Wednesday, September 28, 2011

Mrs. Dennison, a Soulless Opportunistic Child-Killer, Executed - 1953


FULL TEXT: Montgomery, Ala. – Gov. Gordon Persons today refused to spare the life of Mrs. Earle C. Dennison, the nurse who poisoned her infant niece and must die in the electric chair tonight.
In a dramatic announcement to newsmen following a clemency hearing, Pearsons said. “I will not interfere with the sentence.”
His refusal to intervene means Mrs. Dennison, 55-year-old former hospital nurse from Wetumpka, Ala., will become the first white woman ever electrocuted in Alabama.
Mrs. Dennison is scheduled to die shortly after midnight at Kilby Prison.
The governor said, "I am sorry, of course, to have to be the governor to make this decision for the first time. The poisoned child is just as dead as if the crime had boon committed by a man "God bless Mrs. Dennison's soul."
Persons' decision come despite a last-minute plea from the condemned woman to "have mercy on me. Save my life."
The gaunt, 85-year-old widow, clad in a plain black dress, sat impassively-throughout most of her clemency hearing before the governor's legal adviser, William N. McQueen.
But her nerves gave way and tears welled in her eyes as she whispered her, simple plea.
She is to pay the penalty for the arsenic poisoning of 2-year-old Shirley Diann Weldon, who died in convulsions in a Wetumpka, Ala. hospital on May 1, 1952.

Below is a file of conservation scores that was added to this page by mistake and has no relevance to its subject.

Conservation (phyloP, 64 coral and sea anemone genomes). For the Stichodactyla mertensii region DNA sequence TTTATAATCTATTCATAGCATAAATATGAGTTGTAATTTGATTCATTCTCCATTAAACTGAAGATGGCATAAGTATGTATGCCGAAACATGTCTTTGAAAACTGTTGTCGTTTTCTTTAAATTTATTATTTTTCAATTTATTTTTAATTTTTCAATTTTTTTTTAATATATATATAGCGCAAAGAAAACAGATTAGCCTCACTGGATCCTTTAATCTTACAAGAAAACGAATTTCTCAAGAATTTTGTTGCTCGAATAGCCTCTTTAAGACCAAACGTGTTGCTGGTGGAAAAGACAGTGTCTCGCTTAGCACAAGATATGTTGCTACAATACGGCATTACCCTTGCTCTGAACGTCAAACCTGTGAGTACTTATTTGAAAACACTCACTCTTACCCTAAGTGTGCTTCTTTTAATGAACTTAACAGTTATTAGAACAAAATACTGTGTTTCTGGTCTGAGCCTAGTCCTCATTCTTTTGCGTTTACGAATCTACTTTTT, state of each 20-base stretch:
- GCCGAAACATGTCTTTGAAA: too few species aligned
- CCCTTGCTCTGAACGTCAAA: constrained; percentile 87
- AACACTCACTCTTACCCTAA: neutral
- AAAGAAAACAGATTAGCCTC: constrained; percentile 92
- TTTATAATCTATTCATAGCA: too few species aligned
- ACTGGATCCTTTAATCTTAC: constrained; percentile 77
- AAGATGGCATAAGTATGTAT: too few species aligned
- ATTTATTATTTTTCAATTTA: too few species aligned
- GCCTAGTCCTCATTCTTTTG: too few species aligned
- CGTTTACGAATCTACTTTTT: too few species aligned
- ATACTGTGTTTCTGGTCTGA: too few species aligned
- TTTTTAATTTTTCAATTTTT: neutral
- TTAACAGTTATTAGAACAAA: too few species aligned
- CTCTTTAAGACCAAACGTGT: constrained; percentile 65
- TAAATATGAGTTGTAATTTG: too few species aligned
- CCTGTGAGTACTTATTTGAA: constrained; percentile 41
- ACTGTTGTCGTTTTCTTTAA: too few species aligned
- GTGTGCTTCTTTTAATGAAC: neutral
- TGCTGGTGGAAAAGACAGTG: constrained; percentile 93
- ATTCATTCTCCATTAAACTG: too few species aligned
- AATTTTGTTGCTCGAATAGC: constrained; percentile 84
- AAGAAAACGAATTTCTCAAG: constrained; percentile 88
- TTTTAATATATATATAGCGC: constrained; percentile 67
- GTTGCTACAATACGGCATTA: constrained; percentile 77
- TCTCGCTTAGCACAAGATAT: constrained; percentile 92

The state contended she killed the Weldon child to collect $5,500 from two insurance policies she had on the tot.
She also was charged with killing Weldon child, Polly Ann, but was never tried for that offense. Arsenic was found in the bodies of both girls.
Mrs. Dennison, who had been chief operating room nurse at the Wetumpka, Ala., hospital, was arrested May 8, 1952, seven days after Shirley Diann died in convulsions at the hospital.
She admitted in two signed statements that she gave arsenic to the blonde, curly haired child in a soft drink during a visit to the Weldon home. Mrs. Dennison recalled that Shirley Diann had climbed affectionately into her lap and hugged her around the neck just before she swallowed the poison." 
While the child lay dying, Mrs. Dennison said, she drove to the home of an insurance agent and paid an overdue premium on n $500 policy on the child's life. The aunt was the beneficiary on that policy on the child’s life. The aunt was the beneficiary on that policy and on another one for $5,000.
Then, when an autopsy was ordered on Shirley Diann’s body, Mrs. Dennison watched the operation which revealed the arsenic.
[“Baby Poisoner to Die Tonight,” syndicated (AP), Hattiesburg American (Ms.), Sep. 3, 1953, p. 1]


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